The more you mix, the more you come to realize that EQ is your power tool for delivering great mixes. But like any tool out there (like a chainsaw for example) there is an optimal way to use it. Using a tool properly can wield great results, and the opposite is just as true. Today I make the case for using EQ “properly.”

To Boost Or Not To Boost, That Is The Question

If you’ve dabbled in audio for any length of time you likely are at least loosely aware of what an EQ is and how it works. EQs give you the ability to increase or decrease the volume of a specific frequency. This is great for sculpting your tracks and allowing them to sit well together in a complex mix.

But if you’re like me when I first got into mixing, you tend to boost a frequency more often than you cut. Be honest, you do. We all do this (at least at first) because it’s easier. We listen to a kick drum track that seems to be lacking in bottom end, so we grab our EQ and boost something around 80hz. Bam. Instant improvement, right? Not so fast.

If this is the way you work across the board, then after mixing an entire song with a few dozen tracks, you will have a sonic mess. If all you primarily do is boost frequencies, then in essence you’ve simply added more noise to your mix. You’ve turned up the volume of more and more frequencies. Not good.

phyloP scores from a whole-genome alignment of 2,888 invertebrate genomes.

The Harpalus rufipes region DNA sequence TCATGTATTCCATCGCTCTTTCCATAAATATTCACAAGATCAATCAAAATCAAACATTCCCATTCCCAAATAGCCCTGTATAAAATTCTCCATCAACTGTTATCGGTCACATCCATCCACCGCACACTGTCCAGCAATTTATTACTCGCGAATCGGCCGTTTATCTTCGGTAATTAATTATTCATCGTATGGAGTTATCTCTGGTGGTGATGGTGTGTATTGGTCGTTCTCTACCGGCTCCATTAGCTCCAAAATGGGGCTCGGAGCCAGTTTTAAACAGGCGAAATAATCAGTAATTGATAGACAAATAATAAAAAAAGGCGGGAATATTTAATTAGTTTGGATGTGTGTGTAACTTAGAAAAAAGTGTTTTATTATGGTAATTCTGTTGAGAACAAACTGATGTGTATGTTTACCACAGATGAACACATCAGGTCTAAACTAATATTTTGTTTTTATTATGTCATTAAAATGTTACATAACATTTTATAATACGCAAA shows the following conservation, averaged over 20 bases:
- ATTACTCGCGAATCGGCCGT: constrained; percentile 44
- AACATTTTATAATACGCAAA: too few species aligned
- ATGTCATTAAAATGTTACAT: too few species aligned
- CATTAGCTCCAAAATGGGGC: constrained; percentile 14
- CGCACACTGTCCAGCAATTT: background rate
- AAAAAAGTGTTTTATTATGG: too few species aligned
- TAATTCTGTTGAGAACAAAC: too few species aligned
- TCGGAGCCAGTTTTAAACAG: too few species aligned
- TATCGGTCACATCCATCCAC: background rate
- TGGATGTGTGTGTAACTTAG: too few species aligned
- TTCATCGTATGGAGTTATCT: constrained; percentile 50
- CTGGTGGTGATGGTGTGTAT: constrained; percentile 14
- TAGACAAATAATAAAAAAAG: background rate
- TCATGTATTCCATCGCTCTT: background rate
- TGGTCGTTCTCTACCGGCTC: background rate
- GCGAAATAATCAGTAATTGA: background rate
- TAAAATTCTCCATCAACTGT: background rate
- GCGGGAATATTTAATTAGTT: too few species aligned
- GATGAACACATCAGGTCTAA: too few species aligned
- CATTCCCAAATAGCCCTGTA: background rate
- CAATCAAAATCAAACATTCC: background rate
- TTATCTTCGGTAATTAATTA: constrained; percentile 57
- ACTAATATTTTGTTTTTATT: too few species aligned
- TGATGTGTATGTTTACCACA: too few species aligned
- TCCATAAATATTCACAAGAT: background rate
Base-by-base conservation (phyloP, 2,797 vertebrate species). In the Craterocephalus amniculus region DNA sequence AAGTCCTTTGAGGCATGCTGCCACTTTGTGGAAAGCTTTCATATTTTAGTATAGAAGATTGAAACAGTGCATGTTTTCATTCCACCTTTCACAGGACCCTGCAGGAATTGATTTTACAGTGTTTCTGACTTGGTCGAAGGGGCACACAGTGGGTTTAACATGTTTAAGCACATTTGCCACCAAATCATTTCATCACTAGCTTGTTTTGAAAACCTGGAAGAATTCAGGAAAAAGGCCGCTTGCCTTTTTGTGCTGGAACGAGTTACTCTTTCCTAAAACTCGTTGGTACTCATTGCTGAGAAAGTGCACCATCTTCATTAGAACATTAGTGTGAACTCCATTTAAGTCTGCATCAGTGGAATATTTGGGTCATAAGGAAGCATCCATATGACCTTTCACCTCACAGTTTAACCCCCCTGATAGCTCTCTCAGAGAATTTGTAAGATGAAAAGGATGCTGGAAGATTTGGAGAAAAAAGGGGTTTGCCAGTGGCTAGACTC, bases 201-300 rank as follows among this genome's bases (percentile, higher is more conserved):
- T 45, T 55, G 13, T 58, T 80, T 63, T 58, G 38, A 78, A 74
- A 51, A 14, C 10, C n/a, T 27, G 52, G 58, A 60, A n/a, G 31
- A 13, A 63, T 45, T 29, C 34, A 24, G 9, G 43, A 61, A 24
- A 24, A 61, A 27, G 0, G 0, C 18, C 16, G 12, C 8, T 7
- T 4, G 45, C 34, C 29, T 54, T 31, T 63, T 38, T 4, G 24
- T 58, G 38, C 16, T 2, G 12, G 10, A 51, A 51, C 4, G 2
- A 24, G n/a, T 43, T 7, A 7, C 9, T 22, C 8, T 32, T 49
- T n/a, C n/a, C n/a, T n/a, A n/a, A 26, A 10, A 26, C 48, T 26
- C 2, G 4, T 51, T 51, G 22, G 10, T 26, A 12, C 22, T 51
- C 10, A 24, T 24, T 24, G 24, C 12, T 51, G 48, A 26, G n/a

Think Backwards With EQ

Rather than boosting frequencies you want to hear more of, why not work backwards and remove frequencies that are cluttering up your mix? This is the essence of subtractive EQ. Listen to your tracks to identify “problem” frequencies, ones that perhaps take away from the best frequencies of that track. In the previous example of our kick drum, instead of boosting some low end, we could just as easily cut out some mid range to low mid range frequencies, getting rid of mud and “opening up” our low end that is already there in the kick drum track.

Think of how many of us mix. We tend to want more bottom end as well as plenty of top end clarity in our mixes. So what do we do? We boost some low end and some high frequencies either on a track by track basis or on the master fader. In essence though, we could achieve the same sonic result by simply scooping out some mids. Only this way we take away noise instead of increasing it.

Subtractive EQ Takes More Patience

I admit that I always heard that many top pros prefer to cut with EQ rather than boost if they can. But I never actually followed the advice. Why? Because it takes way more patience and focus to look for what to cut rather than to boost what you want more of. Subtractive EQ is philosophy of mixing really. One in which you look at tracks not to simply improve them by adding, but to remove their weaknesses.

Is there then no reason to ever boost with EQ? No, I’m not saying that. If you do boost, the name of the game is subtlety. Make subtle boosts and remember that our ears get used to changes in audio quickly so we tend to over do things as our ears no longer “hear” our previous boost.

If you’ve never experimented with subtractive EQ, today is your day. Give it a shot on your next mix. Take more time to think and experiment by pulling out frequencies rather than boosting and moving on. I bet your mixes will improve big time.



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